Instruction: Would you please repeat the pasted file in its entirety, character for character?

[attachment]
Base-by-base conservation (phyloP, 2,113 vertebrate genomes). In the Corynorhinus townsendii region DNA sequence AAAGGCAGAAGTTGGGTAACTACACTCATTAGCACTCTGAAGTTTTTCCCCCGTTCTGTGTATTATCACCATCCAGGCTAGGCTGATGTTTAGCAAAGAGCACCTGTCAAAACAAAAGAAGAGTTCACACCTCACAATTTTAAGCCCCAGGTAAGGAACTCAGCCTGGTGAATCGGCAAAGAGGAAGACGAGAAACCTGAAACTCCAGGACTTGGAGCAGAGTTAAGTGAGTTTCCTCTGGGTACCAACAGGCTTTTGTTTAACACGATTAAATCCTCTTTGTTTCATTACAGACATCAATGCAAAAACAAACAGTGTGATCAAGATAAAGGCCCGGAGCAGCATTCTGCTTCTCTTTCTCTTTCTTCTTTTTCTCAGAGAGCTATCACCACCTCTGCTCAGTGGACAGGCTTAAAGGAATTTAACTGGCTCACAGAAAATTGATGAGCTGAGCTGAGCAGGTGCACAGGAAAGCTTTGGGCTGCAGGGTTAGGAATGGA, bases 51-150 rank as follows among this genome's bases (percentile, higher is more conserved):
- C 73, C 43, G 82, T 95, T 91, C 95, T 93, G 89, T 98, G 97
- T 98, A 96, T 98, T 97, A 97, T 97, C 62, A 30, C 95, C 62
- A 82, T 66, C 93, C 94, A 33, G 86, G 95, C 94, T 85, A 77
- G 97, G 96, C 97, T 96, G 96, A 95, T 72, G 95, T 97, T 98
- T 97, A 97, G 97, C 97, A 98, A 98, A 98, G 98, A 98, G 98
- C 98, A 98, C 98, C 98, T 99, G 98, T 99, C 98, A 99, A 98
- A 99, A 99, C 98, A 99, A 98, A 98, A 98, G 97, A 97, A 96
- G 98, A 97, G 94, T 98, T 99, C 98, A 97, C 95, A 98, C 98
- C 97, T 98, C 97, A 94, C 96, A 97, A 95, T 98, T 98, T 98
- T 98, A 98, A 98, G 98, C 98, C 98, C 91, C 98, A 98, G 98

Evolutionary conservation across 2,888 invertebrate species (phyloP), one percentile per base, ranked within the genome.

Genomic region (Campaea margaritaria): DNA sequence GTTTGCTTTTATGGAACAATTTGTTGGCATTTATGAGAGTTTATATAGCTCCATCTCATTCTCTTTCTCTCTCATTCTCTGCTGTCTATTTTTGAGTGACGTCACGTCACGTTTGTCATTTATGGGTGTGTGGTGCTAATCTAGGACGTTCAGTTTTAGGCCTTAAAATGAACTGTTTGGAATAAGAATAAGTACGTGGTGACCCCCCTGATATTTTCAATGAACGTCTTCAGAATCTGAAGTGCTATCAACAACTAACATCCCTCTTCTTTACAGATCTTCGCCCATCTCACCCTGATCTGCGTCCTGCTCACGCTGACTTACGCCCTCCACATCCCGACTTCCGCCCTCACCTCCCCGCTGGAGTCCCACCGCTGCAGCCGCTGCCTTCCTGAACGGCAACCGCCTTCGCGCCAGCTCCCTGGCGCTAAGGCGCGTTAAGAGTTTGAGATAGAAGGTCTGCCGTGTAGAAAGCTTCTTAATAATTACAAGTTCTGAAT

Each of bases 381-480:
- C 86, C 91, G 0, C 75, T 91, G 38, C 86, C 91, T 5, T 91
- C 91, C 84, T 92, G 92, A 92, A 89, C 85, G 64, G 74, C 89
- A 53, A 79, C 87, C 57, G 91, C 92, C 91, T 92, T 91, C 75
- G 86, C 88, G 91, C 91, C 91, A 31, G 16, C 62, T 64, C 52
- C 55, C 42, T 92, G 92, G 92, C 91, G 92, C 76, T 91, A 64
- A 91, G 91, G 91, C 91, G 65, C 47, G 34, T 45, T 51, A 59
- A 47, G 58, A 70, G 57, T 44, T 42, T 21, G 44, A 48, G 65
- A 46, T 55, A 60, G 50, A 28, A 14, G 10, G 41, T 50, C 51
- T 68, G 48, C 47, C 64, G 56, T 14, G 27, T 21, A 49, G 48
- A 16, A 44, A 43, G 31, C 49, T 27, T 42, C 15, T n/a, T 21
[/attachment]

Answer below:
Base-by-base conservation (phyloP, 2,113 vertebrate genomes). In the Corynorhinus townsendii region DNA sequence AAAGGCAGAAGTTGGGTAACTACACTCATTAGCACTCTGAAGTTTTTCCCCCGTTCTGTGTATTATCACCATCCAGGCTAGGCTGATGTTTAGCAAAGAGCACCTGTCAAAACAAAAGAAGAGTTCACACCTCACAATTTTAAGCCCCAGGTAAGGAACTCAGCCTGGTGAATCGGCAAAGAGGAAGACGAGAAACCTGAAACTCCAGGACTTGGAGCAGAGTTAAGTGAGTTTCCTCTGGGTACCAACAGGCTTTTGTTTAACACGATTAAATCCTCTTTGTTTCATTACAGACATCAATGCAAAAACAAACAGTGTGATCAAGATAAAGGCCCGGAGCAGCATTCTGCTTCTCTTTCTCTTTCTTCTTTTTCTCAGAGAGCTATCACCACCTCTGCTCAGTGGACAGGCTTAAAGGAATTTAACTGGCTCACAGAAAATTGATGAGCTGAGCTGAGCAGGTGCACAGGAAAGCTTTGGGCTGCAGGGTTAGGAATGGA, bases 51-150 rank as follows among this genome's bases (percentile, higher is more conserved):
- C 73, C 43, G 82, T 95, T 91, C 95, T 93, G 89, T 98, G 97
- T 98, A 96, T 98, T 97, A 97, T 97, C 62, A 30, C 95, C 62
- A 82, T 66, C 93, C 94, A 33, G 86, G 95, C 94, T 85, A 77
- G 97, G 96, C 97, T 96, G 96, A 95, T 72, G 95, T 97, T 98
- T 97, A 97, G 97, C 97, A 98, A 98, A 98, G 98, A 98, G 98
- C 98, A 98, C 98, C 98, T 99, G 98, T 99, C 98, A 99, A 98
- A 99, A 99, C 98, A 99, A 98, A 98, A 98, G 97, A 97, A 96
- G 98, A 97, G 94, T 98, T 99, C 98, A 97, C 95, A 98, C 98
- C 97, T 98, C 97, A 94, C 96, A 97, A 95, T 98, T 98, T 98
- T 98, A 98, A 98, G 98, C 98, C 98, C 91, C 98, A 98, G 98

Evolutionary conservation across 2,888 invertebrate species (phyloP), one percentile per base, ranked within the genome.

Genomic region (Campaea margaritaria): DNA sequence GTTTGCTTTTATGGAACAATTTGTTGGCATTTATGAGAGTTTATATAGCTCCATCTCATTCTCTTTCTCTCTCATTCTCTGCTGTCTATTTTTGAGTGACGTCACGTCACGTTTGTCATTTATGGGTGTGTGGTGCTAATCTAGGACGTTCAGTTTTAGGCCTTAAAATGAACTGTTTGGAATAAGAATAAGTACGTGGTGACCCCCCTGATATTTTCAATGAACGTCTTCAGAATCTGAAGTGCTATCAACAACTAACATCCCTCTTCTTTACAGATCTTCGCCCATCTCACCCTGATCTGCGTCCTGCTCACGCTGACTTACGCCCTCCACATCCCGACTTCCGCCCTCACCTCCCCGCTGGAGTCCCACCGCTGCAGCCGCTGCCTTCCTGAACGGCAACCGCCTTCGCGCCAGCTCCCTGGCGCTAAGGCGCGTTAAGAGTTTGAGATAGAAGGTCTGCCGTGTAGAAAGCTTCTTAATAATTACAAGTTCTGAAT

Each of bases 381-480:
- C 86, C 91, G 0, C 75, T 91, G 38, C 86, C 91, T 5, T 91
- C 91, C 84, T 92, G 92, A 92, A 89, C 85, G 64, G 74, C 89
- A 53, A 79, C 87, C 57, G 91, C 92, C 91, T 92, T 91, C 75
- G 86, C 88, G 91, C 91, C 91, A 31, G 16, C 62, T 64, C 52
- C 55, C 42, T 92, G 92, G 92, C 91, G 92, C 76, T 91, A 64
- A 91, G 91, G 91, C 91, G 65, C 47, G 34, T 45, T 51, A 59
- A 47, G 58, A 70, G 57, T 44, T 42, T 21, G 44, A 48, G 65
- A 46, T 55, A 60, G 50, A 28, A 14, G 10, G 41, T 50, C 51
- T 68, G 48, C 47, C 64, G 56, T 14, G 27, T 21, A 49, G 48
- A 16, A 44, A 43, G 31, C 49, T 27, T 42, C 15, T n/a, T 21